I’m about to break every rule regarding the do’s and don’ts of entertaining an audience. I’m going to tell you about my vacation.
My wife and I just returned from the most wonderful trip - nearly three weeks in France, primarily in Paris. This was our first time traveling to Europe, and I was equally excited and anxious. Both Cathy and I worked diligently over the past nine months to learn some basic French, but this did little to alleviate my trepidations when our first encounters with French speakers washed over me like a wave.
That being said, it’s amazing what you can learn by simply watching others and following their lead. After just a few days, we had our footing, and we had a command of public transportation and the use of GoogleMaps that enabled us to negotiate the city fairly well in spite of our language limitation. When we did have an issue, we weren’t afraid to ask for assistance, and people responded with great charity. In short, we were assimilated into the routine hustle and bustle of Paris.
One of the general curiosities we all likely have when visiting new places is seeing how our norms, practices, and colloquialisms compare. We also want to get a sense of the people themselves, and to draw some generalizations based on our encounters. Are people from this town/region/country welcoming, conservative, liberal, boorish, authentic, trustworthy...? With that in mind, I’d like to share a few quick anecdotes.
The first stems from a routine practice that I’ve witnessed in numerous cities from Paris to New York, Chicago, Washington D.C, and more - how we handle encounters with homeless people on the subway. As in the States, such encounters are relatively regular, so when it first happened in Paris, I looked to the actions of others to inform my strategy. Predictably, our collective response was to pretend that this particularly vocal homeless person wasn't there. We simply diverted our eyes and attention to other things.
Then something remarkable happened that I feel privileged to have witnessed. A person approached the homeless man, stood directly in front of him, looked into his eyes as if to say, “I see you,” respectfully and tenderly handed him a few coins, and then returned to the place he had previously been standing. Not a word was spoken, yet so much was said.
Some 10 days later, my wife and I traveled by train to Versailles. After a long day spent walking the palace grounds we were set to return to Paris via the same train. While waiting on the station platform, there was an announcement over the intercom that caused other would-be passengers to begin rushing for the exit. Of course, Cathy and I understood none of the announcement, but it became quite evident that our plans had changed.
While following the crowds in a panic, we learned that our train’s line had been shut down for the evening. We were instructed to board a bus which would take us to a different station where we could try our luck on a different line. The bus was full of frantic people, none more so than us as we did our best to solicit help from complete strangers who themselves were attempting to find their way. It was in this chaos that a voice from behind us emerged, saying, “I’ll help you. I’m traveling to the same Paris station, so come with me.” And help us she did. Not only did she lead us to our new platform, she stood with us until the train arrived, she sat with us during the ride back to Paris, AND she rushed us all the way to the open doors of our connecting train which we boarded seconds before its departure, leaving our guardian angel standing on the platform waving.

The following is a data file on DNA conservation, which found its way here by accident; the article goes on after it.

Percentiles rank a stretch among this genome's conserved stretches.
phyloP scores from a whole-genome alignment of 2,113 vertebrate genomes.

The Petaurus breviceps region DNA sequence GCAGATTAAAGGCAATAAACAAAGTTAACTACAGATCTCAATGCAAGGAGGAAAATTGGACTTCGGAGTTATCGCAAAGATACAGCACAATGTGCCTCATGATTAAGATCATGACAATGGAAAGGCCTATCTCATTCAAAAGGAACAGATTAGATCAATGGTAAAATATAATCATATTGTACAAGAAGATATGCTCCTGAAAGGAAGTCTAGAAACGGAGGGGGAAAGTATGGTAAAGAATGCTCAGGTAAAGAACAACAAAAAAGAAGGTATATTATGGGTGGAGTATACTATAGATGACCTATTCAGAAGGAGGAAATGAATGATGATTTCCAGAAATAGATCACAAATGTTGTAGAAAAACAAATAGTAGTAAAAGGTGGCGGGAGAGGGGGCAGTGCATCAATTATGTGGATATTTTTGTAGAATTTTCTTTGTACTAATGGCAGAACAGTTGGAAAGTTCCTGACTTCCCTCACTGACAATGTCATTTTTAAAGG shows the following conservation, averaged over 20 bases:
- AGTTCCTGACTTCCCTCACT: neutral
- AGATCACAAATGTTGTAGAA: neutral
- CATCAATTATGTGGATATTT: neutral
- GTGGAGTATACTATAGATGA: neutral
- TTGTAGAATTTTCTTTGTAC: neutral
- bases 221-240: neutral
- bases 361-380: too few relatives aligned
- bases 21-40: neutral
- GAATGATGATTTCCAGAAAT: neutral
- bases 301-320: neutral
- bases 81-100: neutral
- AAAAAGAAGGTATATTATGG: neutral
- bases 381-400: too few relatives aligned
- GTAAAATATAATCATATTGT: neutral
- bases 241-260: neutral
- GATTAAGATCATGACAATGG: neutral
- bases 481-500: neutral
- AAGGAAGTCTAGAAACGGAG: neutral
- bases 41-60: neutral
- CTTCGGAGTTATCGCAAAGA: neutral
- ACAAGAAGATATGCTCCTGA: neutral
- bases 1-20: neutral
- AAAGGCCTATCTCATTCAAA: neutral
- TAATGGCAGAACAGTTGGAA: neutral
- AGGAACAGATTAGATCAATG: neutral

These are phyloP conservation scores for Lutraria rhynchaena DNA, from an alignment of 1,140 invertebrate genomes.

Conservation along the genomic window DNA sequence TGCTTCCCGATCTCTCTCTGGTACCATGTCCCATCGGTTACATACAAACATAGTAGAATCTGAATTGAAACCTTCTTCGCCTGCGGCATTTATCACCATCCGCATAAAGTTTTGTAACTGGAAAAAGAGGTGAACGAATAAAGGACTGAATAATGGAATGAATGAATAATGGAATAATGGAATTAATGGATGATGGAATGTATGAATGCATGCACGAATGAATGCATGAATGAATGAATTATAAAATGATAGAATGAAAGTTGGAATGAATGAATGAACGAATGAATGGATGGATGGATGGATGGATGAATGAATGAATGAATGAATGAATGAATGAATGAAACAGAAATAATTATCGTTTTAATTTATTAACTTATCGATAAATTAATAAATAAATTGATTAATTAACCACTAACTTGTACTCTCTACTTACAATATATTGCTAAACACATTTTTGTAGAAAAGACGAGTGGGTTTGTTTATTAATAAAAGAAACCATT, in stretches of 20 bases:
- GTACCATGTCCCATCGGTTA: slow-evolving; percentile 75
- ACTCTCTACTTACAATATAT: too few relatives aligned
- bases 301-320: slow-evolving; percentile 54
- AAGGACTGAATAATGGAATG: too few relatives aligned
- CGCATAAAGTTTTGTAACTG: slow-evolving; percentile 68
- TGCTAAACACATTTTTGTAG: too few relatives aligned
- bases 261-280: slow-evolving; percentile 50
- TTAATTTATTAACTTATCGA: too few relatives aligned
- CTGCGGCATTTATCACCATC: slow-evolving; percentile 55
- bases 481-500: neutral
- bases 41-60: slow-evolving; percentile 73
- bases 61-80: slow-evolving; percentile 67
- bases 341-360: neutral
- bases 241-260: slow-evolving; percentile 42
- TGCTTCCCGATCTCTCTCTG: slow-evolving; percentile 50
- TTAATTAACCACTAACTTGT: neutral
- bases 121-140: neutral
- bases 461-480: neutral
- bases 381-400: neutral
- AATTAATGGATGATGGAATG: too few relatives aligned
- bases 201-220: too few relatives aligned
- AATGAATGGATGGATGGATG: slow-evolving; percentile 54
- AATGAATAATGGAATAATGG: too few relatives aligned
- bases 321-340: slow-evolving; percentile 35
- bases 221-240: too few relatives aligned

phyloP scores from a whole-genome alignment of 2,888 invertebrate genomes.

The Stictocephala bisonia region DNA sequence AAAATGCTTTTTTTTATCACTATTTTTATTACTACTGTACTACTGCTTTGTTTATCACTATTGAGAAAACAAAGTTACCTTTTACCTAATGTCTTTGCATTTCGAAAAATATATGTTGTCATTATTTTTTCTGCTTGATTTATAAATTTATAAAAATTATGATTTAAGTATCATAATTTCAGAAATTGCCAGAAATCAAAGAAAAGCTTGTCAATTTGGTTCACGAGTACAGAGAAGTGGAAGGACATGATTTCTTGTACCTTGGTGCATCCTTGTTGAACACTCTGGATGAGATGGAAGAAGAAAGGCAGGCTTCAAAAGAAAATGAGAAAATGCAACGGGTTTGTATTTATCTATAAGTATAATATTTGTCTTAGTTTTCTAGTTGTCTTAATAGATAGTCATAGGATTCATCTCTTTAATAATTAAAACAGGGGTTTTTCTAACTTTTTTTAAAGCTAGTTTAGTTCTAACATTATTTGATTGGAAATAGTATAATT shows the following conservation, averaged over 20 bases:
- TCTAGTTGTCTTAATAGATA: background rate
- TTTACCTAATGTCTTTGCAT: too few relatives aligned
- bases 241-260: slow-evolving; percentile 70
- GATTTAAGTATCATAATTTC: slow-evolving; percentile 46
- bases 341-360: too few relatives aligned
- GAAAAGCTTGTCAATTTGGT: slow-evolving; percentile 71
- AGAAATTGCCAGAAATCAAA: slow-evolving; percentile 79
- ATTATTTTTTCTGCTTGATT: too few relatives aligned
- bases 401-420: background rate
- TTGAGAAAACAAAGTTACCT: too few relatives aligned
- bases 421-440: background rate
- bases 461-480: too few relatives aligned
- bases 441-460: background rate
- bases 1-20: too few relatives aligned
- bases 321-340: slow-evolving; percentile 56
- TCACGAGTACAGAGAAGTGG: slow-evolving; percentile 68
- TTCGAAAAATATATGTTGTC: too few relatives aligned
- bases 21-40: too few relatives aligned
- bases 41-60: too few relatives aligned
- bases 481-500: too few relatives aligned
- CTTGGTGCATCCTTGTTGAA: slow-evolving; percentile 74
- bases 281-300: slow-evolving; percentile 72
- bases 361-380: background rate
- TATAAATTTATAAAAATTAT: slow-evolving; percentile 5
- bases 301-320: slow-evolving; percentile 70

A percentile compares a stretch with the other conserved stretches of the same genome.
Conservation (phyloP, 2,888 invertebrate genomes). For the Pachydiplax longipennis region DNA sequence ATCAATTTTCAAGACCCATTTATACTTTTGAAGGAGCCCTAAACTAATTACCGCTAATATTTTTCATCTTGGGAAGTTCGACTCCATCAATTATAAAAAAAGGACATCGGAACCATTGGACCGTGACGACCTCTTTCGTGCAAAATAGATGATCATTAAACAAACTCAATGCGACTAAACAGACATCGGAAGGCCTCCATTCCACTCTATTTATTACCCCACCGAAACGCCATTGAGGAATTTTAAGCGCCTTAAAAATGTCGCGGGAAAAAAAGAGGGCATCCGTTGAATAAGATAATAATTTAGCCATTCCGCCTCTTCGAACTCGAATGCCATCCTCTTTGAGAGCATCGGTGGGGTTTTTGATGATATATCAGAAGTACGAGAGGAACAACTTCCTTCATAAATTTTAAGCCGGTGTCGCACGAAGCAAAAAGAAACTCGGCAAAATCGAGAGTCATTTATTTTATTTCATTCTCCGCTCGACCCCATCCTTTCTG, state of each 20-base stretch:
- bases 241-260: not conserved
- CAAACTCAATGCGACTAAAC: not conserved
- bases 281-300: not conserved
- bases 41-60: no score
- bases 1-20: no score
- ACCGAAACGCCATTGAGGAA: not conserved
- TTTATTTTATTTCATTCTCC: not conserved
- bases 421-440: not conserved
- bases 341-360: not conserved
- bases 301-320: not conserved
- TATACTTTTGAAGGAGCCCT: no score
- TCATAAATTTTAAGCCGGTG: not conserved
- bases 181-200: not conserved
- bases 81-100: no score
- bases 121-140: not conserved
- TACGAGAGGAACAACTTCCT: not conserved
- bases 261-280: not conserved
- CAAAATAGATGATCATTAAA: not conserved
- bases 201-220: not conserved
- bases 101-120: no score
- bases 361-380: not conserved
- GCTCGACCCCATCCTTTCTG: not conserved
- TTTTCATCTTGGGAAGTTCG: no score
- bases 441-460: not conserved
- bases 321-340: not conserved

Among the many great experiences on this trip, these two encounters are imprinted on my soul. What have they revealed to me? How fortunate I am to work for and with young people. The woman in Versailles was in her mid-20s. The person on the subway, a boy of 13 or 14.
As another school year begins and us adults argue about school mask mandates, critical race theory, and all sorts of other issues, our Catholic school teachers and students are going about the business of teaching and learning. The Jesuits refer to this as “accompanying young people in the creation of a hope-filled future,” and I can think of nothing that is more human or more important.
Education is messy. Each day, the myriad of human encounters produce joy, conflict, frustration, consolation, sadness, pride, and more. It’s a rollercoaster ride that can leave teachers and administrators feeling wrung out. Yet it’s in these moments that room is made for the Holy Spirit to enter and inch us closer to our final destiny.
The world seems so complicated right now. It’s the simplicity of the two experiences mentioned above that made them so personally impactful. These two young people have illuminated my path to a hope-filled future. These are the types of moments that inspire educators to push all of their chips in year after year.
Blessings to all of our young people, and to the parents and teachers accompanying them on their journeys.
CONTRIBUTOR: Jeff Hausman is the Founder & President of Arrupe Virtual
vol 4 issue 2